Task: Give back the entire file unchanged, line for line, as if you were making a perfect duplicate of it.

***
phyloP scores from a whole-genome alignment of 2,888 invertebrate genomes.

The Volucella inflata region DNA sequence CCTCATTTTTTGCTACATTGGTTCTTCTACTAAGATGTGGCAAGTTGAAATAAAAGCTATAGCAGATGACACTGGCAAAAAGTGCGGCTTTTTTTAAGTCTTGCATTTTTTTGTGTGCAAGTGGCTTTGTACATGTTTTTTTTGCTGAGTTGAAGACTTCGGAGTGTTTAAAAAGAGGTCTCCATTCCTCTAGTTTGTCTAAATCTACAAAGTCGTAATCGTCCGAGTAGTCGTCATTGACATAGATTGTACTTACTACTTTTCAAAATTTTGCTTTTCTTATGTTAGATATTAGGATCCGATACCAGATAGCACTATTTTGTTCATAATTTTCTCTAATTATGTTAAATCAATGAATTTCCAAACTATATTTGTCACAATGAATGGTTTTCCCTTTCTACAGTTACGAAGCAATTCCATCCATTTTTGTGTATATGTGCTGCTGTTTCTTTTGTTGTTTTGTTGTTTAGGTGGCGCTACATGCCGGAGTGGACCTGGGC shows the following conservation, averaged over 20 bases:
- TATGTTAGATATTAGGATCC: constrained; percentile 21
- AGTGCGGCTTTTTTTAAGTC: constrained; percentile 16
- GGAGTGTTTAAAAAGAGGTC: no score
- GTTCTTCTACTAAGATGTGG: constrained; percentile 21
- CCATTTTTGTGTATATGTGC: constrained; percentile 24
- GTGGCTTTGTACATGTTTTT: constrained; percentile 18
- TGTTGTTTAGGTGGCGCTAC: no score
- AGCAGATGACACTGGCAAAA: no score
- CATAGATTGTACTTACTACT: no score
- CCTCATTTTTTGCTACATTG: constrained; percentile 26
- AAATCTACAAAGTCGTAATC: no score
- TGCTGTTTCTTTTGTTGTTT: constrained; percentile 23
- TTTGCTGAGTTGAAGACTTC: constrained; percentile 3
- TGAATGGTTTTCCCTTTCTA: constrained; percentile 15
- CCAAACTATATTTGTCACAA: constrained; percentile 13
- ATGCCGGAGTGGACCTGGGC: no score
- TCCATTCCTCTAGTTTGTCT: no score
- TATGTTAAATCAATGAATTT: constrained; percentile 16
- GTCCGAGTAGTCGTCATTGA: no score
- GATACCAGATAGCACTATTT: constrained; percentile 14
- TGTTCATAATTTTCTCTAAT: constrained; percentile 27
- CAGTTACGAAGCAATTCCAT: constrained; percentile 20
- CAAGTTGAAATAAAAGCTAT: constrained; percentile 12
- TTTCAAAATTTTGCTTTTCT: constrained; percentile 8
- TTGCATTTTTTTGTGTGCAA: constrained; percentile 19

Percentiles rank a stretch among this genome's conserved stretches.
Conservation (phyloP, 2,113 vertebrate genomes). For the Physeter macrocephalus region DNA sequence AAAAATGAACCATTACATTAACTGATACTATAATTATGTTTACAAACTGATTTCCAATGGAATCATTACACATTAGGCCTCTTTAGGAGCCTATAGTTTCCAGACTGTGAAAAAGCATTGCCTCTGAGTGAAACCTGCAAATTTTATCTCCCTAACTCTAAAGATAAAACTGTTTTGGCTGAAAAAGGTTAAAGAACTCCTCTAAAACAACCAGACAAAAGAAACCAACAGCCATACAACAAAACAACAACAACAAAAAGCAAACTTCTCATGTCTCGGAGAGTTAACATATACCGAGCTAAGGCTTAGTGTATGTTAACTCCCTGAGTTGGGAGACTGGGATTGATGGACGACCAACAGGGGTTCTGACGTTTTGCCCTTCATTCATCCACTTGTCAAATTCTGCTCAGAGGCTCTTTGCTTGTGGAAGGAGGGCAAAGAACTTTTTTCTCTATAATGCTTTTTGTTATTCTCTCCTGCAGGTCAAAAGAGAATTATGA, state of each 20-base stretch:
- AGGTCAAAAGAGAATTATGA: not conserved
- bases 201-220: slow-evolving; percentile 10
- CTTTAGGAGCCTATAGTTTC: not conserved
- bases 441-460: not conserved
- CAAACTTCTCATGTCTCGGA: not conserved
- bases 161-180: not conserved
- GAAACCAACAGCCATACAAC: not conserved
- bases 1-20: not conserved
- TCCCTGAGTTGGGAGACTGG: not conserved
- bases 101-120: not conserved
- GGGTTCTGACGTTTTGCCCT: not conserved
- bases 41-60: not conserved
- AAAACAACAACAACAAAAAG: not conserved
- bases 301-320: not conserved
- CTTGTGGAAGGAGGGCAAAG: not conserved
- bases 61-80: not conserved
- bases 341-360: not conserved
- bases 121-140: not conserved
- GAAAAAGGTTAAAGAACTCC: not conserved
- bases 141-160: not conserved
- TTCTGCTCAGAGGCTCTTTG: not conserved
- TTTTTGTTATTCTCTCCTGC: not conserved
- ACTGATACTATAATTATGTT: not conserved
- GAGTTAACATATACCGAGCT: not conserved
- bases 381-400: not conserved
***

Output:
phyloP scores from a whole-genome alignment of 2,888 invertebrate genomes.

The Volucella inflata region DNA sequence CCTCATTTTTTGCTACATTGGTTCTTCTACTAAGATGTGGCAAGTTGAAATAAAAGCTATAGCAGATGACACTGGCAAAAAGTGCGGCTTTTTTTAAGTCTTGCATTTTTTTGTGTGCAAGTGGCTTTGTACATGTTTTTTTTGCTGAGTTGAAGACTTCGGAGTGTTTAAAAAGAGGTCTCCATTCCTCTAGTTTGTCTAAATCTACAAAGTCGTAATCGTCCGAGTAGTCGTCATTGACATAGATTGTACTTACTACTTTTCAAAATTTTGCTTTTCTTATGTTAGATATTAGGATCCGATACCAGATAGCACTATTTTGTTCATAATTTTCTCTAATTATGTTAAATCAATGAATTTCCAAACTATATTTGTCACAATGAATGGTTTTCCCTTTCTACAGTTACGAAGCAATTCCATCCATTTTTGTGTATATGTGCTGCTGTTTCTTTTGTTGTTTTGTTGTTTAGGTGGCGCTACATGCCGGAGTGGACCTGGGC shows the following conservation, averaged over 20 bases:
- TATGTTAGATATTAGGATCC: constrained; percentile 21
- AGTGCGGCTTTTTTTAAGTC: constrained; percentile 16
- GGAGTGTTTAAAAAGAGGTC: no score
- GTTCTTCTACTAAGATGTGG: constrained; percentile 21
- CCATTTTTGTGTATATGTGC: constrained; percentile 24
- GTGGCTTTGTACATGTTTTT: constrained; percentile 18
- TGTTGTTTAGGTGGCGCTAC: no score
- AGCAGATGACACTGGCAAAA: no score
- CATAGATTGTACTTACTACT: no score
- CCTCATTTTTTGCTACATTG: constrained; percentile 26
- AAATCTACAAAGTCGTAATC: no score
- TGCTGTTTCTTTTGTTGTTT: constrained; percentile 23
- TTTGCTGAGTTGAAGACTTC: constrained; percentile 3
- TGAATGGTTTTCCCTTTCTA: constrained; percentile 15
- CCAAACTATATTTGTCACAA: constrained; percentile 13
- ATGCCGGAGTGGACCTGGGC: no score
- TCCATTCCTCTAGTTTGTCT: no score
- TATGTTAAATCAATGAATTT: constrained; percentile 16
- GTCCGAGTAGTCGTCATTGA: no score
- GATACCAGATAGCACTATTT: constrained; percentile 14
- TGTTCATAATTTTCTCTAAT: constrained; percentile 27
- CAGTTACGAAGCAATTCCAT: constrained; percentile 20
- CAAGTTGAAATAAAAGCTAT: constrained; percentile 12
- TTTCAAAATTTTGCTTTTCT: constrained; percentile 8
- TTGCATTTTTTTGTGTGCAA: constrained; percentile 19

Percentiles rank a stretch among this genome's conserved stretches.
Conservation (phyloP, 2,113 vertebrate genomes). For the Physeter macrocephalus region DNA sequence AAAAATGAACCATTACATTAACTGATACTATAATTATGTTTACAAACTGATTTCCAATGGAATCATTACACATTAGGCCTCTTTAGGAGCCTATAGTTTCCAGACTGTGAAAAAGCATTGCCTCTGAGTGAAACCTGCAAATTTTATCTCCCTAACTCTAAAGATAAAACTGTTTTGGCTGAAAAAGGTTAAAGAACTCCTCTAAAACAACCAGACAAAAGAAACCAACAGCCATACAACAAAACAACAACAACAAAAAGCAAACTTCTCATGTCTCGGAGAGTTAACATATACCGAGCTAAGGCTTAGTGTATGTTAACTCCCTGAGTTGGGAGACTGGGATTGATGGACGACCAACAGGGGTTCTGACGTTTTGCCCTTCATTCATCCACTTGTCAAATTCTGCTCAGAGGCTCTTTGCTTGTGGAAGGAGGGCAAAGAACTTTTTTCTCTATAATGCTTTTTGTTATTCTCTCCTGCAGGTCAAAAGAGAATTATGA, state of each 20-base stretch:
- AGGTCAAAAGAGAATTATGA: not conserved
- bases 201-220: slow-evolving; percentile 10
- CTTTAGGAGCCTATAGTTTC: not conserved
- bases 441-460: not conserved
- CAAACTTCTCATGTCTCGGA: not conserved
- bases 161-180: not conserved
- GAAACCAACAGCCATACAAC: not conserved
- bases 1-20: not conserved
- TCCCTGAGTTGGGAGACTGG: not conserved
- bases 101-120: not conserved
- GGGTTCTGACGTTTTGCCCT: not conserved
- bases 41-60: not conserved
- AAAACAACAACAACAAAAAG: not conserved
- bases 301-320: not conserved
- CTTGTGGAAGGAGGGCAAAG: not conserved
- bases 61-80: not conserved
- bases 341-360: not conserved
- bases 121-140: not conserved
- GAAAAAGGTTAAAGAACTCC: not conserved
- bases 141-160: not conserved
- TTCTGCTCAGAGGCTCTTTG: not conserved
- TTTTTGTTATTCTCTCCTGC: not conserved
- ACTGATACTATAATTATGTT: not conserved
- GAGTTAACATATACCGAGCT: not conserved
- bases 381-400: not conserved